Cash Break-Even Point
The VCP relationship can also be used to show the liquidity position of the firm. This is done through the computation of cash break even-point or cash break-even sales revenue (CBEP/CBESR). Algebraically:
Graphically, the CBEP is determined at the point of intersection of total cash cost line and total sales line. The area to the left of the curve signifies cash losses and the area on the right side is Indicative or cash profits.
Assuming for the cash fixed cost to be Rs 15,000, the CBESR using Equation 8.27 would be Rs 30,000 = Rs 15,000 + 050.
Portrays the graphic presentation of the cash break-even sales revenue.
To conclude, the uses of break-even analysis, as a technique for profit planning, have been discussed in detail in this chapter. In brief, break-even analysis shows the interplay of profit factors that is, cost revenue and volume in a way which assists management in choosing the best feasible alternative now and in the future. The break-even system is at once an X·ray, exploratory and planning tool intended for frequent use and a proper cost-volume-profit analysis supported by the break-even chart can eliminate many of the time-consuming reports now being prepared at the company.
The graphs can be used to analyse the impact of various alternative proposals under consideration on the profit structure. Thus, the break-even system provides more -readily understandable facts than conventional accounting or statistical data regarding the profit structure of the company.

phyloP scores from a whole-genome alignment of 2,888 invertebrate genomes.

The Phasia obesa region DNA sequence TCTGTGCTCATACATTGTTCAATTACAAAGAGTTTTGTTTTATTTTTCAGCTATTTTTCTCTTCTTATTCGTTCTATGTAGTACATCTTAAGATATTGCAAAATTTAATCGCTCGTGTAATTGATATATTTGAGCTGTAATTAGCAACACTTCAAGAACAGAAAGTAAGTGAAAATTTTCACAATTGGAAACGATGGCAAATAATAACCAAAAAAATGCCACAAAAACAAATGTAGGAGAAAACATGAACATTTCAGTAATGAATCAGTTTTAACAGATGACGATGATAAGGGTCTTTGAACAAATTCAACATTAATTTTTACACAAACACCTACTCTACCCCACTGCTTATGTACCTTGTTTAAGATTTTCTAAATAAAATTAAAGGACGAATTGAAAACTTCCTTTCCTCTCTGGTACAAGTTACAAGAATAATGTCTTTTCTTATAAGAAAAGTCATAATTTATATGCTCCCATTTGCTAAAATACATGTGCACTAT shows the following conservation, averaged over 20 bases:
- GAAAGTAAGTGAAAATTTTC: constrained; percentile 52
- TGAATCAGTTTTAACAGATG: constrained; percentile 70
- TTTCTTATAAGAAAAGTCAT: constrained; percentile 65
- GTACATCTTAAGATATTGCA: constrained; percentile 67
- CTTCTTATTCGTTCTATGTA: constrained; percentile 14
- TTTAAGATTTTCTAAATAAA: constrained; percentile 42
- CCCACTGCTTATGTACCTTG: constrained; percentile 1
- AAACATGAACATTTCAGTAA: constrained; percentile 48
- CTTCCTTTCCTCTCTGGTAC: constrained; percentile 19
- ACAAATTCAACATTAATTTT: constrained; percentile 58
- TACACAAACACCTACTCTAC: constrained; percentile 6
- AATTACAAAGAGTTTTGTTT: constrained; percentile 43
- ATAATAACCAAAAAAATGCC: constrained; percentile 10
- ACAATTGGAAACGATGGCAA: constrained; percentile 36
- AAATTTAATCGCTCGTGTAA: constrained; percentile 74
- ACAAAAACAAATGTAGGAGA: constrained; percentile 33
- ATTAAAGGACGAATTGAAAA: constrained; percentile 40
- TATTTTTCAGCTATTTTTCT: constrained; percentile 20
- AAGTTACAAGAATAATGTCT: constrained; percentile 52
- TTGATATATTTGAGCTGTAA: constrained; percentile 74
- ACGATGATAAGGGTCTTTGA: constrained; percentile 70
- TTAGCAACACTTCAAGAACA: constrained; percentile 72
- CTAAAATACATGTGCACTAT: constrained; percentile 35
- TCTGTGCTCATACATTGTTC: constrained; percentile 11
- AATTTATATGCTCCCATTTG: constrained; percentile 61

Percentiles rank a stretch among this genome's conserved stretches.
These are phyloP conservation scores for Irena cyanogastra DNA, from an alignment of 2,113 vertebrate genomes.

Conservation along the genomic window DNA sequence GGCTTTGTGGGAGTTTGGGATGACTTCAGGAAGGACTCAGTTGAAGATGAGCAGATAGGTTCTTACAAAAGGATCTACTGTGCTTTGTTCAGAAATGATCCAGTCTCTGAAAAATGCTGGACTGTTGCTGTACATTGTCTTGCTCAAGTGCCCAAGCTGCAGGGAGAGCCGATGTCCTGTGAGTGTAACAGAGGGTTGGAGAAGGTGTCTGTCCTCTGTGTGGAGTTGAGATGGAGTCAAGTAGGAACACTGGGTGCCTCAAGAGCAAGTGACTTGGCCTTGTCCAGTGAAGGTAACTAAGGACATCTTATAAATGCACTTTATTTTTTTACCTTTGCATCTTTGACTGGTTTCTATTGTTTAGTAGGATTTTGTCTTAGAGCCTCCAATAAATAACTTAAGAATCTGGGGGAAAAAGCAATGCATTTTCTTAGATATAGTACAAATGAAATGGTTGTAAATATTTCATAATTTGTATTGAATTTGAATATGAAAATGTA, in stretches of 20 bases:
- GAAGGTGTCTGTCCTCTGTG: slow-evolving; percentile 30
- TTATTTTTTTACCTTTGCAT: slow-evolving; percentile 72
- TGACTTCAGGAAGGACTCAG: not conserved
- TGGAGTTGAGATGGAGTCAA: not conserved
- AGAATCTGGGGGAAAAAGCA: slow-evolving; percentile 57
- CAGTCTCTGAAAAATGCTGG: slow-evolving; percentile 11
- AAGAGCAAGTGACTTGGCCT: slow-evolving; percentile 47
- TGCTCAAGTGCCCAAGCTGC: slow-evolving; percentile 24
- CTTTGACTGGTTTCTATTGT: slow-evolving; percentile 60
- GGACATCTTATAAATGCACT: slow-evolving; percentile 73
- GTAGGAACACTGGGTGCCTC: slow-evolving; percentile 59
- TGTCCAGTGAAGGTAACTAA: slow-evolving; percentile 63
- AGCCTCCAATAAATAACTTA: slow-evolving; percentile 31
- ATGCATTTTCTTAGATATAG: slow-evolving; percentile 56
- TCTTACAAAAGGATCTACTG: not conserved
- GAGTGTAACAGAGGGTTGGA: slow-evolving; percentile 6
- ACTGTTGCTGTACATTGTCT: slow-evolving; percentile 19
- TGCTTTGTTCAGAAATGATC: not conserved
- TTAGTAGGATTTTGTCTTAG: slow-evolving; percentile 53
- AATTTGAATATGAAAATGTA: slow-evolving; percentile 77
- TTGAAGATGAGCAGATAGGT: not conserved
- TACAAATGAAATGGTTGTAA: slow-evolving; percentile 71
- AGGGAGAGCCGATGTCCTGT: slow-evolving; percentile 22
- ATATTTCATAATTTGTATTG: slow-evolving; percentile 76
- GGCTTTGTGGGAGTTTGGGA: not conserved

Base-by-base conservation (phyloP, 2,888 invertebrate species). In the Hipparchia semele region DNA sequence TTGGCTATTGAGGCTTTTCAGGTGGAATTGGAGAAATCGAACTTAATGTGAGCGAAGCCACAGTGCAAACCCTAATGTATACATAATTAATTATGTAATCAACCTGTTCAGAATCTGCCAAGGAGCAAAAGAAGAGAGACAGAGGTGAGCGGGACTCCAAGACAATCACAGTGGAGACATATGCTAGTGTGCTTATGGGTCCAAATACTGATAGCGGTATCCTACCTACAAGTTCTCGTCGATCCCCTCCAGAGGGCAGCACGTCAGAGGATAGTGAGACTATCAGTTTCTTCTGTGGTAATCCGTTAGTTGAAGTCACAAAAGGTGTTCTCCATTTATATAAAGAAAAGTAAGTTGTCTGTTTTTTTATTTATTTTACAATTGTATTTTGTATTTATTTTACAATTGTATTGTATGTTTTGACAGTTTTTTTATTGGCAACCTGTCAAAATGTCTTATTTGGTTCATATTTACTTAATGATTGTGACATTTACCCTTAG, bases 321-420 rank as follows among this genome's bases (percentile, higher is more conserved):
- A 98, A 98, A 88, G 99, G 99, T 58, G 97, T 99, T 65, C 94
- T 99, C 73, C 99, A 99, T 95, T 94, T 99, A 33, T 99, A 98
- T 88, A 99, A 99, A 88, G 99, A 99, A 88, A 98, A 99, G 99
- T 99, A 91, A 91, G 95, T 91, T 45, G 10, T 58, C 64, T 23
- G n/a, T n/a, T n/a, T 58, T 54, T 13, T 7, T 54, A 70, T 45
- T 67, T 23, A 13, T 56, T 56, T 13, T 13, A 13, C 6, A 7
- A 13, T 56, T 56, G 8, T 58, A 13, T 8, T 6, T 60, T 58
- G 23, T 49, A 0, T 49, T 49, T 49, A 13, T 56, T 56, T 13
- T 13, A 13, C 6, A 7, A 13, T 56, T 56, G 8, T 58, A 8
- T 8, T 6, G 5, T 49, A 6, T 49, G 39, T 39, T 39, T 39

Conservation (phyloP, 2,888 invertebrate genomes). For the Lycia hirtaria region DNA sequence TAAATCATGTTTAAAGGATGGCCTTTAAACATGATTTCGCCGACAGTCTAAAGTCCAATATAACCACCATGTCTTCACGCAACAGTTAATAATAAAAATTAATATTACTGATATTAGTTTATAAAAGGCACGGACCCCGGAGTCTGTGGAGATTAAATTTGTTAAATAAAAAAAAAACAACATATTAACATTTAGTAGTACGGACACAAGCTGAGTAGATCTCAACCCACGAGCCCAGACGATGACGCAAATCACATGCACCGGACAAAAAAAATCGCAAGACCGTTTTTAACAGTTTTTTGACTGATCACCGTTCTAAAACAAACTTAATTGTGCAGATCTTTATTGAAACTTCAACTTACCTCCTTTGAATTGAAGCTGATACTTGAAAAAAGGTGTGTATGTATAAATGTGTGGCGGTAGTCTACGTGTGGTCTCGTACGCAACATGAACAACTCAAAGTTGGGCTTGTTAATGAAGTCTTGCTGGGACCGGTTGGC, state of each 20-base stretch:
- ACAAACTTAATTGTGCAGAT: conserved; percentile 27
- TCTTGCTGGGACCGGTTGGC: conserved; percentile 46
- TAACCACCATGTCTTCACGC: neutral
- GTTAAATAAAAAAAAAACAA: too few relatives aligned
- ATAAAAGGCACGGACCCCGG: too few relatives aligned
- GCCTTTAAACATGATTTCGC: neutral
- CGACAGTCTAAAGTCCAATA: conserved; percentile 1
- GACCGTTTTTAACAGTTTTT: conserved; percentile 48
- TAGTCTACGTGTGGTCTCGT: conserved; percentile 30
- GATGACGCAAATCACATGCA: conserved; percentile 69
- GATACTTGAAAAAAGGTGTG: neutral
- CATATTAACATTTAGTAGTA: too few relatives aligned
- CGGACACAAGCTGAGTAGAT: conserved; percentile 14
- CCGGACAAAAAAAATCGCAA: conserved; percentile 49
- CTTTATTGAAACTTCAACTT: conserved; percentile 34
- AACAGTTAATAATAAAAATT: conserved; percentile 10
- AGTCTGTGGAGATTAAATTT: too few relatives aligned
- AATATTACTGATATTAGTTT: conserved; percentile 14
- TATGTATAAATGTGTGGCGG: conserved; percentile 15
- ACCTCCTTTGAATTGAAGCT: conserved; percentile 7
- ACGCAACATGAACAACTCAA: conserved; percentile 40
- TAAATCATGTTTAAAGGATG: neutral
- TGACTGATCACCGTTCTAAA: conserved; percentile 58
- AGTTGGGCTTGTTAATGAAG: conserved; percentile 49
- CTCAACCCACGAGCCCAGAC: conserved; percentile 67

However, it is important to recognize its limitations which originate from the given assumptions. The greater the deviation of actual facts from the given assumptions, the more imperfect, incorrect and invalid are the break-even calculations. These limitations limit the usefulness of the break-even chart and must be borne in mind by those who prepare or interpret the break-even chart. These limitations suggest that the validity of the break-even chart in proportion to the validity of the assumptions. One of the assumptions of the break-even analysis is that an enterprises cost are either perfectly variable or absolutely fixed over all ranges of operating volume. In other words, variable cost is a linear function of volume fixed costs are assumed not to be affected by volume at all. In practice, these assumptions are not likely to be valid over all ranges of volume. Even within the relevant range of volume there is a likelihood of some degree of imprecision and to that extent validity of the results is affected. For instance, variable costs are likely to increase as the firm approaches full capacity. The reason may he due to less efficient labor or costly overtime having been resorted to. This limitation can be overcome by studying the relationship between total costs and volume non-linear to correspond with economic reality.
Another assumption of the break-even analysis is that it is possible to classify total costs of an enterprise as either fixed or variable. Many costs defy clear division because they are partly fixed and partly variable. These costs are known as semi-variable costs.
Yet another assumption of the break-even -analysis is that selling price per unit remains unchanged, irrespective of volume. In other words, total sales revenue is perfectly variable with its physical sales volume. For some firms, operating in the seller's market, this assumption may be perfectly valid. For most others. however, it is not a realistic assumption because price reductions may he necessary to increase the sales volume. Once again, this limitation can be remedied by studying the relationship between total sales revenue and costs.